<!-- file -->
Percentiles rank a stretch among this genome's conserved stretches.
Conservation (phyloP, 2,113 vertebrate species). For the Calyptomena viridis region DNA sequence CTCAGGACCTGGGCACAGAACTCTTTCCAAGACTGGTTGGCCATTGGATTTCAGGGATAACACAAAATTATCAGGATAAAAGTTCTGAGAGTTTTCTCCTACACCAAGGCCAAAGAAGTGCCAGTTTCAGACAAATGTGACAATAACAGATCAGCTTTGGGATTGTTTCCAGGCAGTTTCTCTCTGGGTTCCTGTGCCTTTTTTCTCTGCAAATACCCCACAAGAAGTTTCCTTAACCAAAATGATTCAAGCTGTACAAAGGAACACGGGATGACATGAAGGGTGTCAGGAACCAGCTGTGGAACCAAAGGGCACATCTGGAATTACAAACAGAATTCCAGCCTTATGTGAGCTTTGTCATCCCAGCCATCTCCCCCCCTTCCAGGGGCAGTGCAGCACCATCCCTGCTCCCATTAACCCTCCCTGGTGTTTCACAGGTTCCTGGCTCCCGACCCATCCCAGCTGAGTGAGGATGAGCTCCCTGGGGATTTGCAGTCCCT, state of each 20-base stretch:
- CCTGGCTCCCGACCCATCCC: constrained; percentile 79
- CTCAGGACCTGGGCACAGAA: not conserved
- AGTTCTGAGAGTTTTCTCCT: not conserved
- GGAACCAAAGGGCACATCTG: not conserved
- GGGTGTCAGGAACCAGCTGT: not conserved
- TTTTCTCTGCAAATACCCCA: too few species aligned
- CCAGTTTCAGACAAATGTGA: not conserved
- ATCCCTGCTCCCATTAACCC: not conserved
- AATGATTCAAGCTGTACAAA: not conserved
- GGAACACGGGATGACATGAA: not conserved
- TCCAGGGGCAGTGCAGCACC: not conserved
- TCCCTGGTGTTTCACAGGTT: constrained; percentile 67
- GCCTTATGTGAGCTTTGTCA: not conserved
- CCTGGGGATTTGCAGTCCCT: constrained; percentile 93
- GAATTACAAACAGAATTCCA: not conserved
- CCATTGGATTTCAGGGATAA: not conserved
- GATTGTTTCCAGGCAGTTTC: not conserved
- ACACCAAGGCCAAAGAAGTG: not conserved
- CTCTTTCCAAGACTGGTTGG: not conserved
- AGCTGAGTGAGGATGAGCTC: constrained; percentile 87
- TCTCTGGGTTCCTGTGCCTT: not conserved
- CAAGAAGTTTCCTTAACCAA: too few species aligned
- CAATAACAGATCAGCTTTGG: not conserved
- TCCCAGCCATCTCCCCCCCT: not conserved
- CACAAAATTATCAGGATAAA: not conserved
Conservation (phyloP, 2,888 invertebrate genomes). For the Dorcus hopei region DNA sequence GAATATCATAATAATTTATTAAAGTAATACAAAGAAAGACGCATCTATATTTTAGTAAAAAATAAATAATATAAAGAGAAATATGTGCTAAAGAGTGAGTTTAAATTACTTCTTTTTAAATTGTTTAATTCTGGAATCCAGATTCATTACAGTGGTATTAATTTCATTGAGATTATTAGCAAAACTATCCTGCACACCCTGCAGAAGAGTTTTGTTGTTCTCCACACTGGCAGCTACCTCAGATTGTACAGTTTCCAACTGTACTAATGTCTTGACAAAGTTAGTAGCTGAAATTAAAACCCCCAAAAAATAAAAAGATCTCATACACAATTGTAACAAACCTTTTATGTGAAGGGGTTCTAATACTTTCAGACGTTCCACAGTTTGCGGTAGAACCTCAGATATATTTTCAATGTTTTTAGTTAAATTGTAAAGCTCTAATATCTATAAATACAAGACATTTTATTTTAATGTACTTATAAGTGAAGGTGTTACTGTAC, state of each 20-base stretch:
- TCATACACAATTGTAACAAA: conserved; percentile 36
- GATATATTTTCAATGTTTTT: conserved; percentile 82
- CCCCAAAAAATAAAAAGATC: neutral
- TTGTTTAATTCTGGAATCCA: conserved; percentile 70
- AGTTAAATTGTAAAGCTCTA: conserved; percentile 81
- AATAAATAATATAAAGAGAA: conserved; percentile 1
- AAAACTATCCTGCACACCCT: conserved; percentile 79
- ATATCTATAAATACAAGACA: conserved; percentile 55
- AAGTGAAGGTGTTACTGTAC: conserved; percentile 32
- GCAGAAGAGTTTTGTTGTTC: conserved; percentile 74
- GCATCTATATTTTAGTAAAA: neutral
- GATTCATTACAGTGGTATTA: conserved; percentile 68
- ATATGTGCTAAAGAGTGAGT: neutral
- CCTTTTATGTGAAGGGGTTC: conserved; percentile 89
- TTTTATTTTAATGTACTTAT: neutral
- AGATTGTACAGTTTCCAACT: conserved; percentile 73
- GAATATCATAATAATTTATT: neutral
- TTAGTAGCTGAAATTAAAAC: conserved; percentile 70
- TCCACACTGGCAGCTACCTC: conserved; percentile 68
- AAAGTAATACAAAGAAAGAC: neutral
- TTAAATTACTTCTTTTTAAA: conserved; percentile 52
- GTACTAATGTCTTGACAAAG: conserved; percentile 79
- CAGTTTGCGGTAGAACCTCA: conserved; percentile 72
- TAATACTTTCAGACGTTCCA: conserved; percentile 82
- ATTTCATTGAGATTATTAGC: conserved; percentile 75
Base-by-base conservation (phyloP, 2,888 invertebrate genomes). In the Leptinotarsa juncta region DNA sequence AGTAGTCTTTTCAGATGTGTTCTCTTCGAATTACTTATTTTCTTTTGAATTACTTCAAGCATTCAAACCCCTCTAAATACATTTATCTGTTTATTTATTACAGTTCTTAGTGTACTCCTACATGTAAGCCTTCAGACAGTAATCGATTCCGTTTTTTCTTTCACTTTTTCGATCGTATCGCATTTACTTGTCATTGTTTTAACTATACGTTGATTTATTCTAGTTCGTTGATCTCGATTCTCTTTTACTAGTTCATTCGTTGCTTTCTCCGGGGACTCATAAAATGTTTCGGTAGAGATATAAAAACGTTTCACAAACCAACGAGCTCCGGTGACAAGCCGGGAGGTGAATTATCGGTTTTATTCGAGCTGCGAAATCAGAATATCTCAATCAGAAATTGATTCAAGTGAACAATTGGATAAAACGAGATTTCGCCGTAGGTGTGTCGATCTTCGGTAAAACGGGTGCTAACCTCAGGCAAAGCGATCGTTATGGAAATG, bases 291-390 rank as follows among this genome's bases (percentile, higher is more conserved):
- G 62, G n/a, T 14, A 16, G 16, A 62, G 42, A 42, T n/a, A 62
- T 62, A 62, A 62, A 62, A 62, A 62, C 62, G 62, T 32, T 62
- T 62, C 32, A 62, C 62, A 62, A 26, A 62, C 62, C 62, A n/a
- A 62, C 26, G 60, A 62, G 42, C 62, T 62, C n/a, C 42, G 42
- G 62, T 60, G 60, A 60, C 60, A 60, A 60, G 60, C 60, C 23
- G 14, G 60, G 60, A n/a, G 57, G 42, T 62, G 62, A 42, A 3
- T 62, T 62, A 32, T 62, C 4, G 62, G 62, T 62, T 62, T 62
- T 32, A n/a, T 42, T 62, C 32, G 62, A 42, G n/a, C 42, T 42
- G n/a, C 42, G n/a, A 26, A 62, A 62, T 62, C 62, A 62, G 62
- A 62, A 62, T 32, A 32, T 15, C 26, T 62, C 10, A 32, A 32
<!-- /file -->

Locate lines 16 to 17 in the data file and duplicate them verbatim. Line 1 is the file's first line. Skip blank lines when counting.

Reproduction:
- CCTGGGGATTTGCAGTCCCT: constrained; percentile 93
- GAATTACAAACAGAATTCCA: not conserved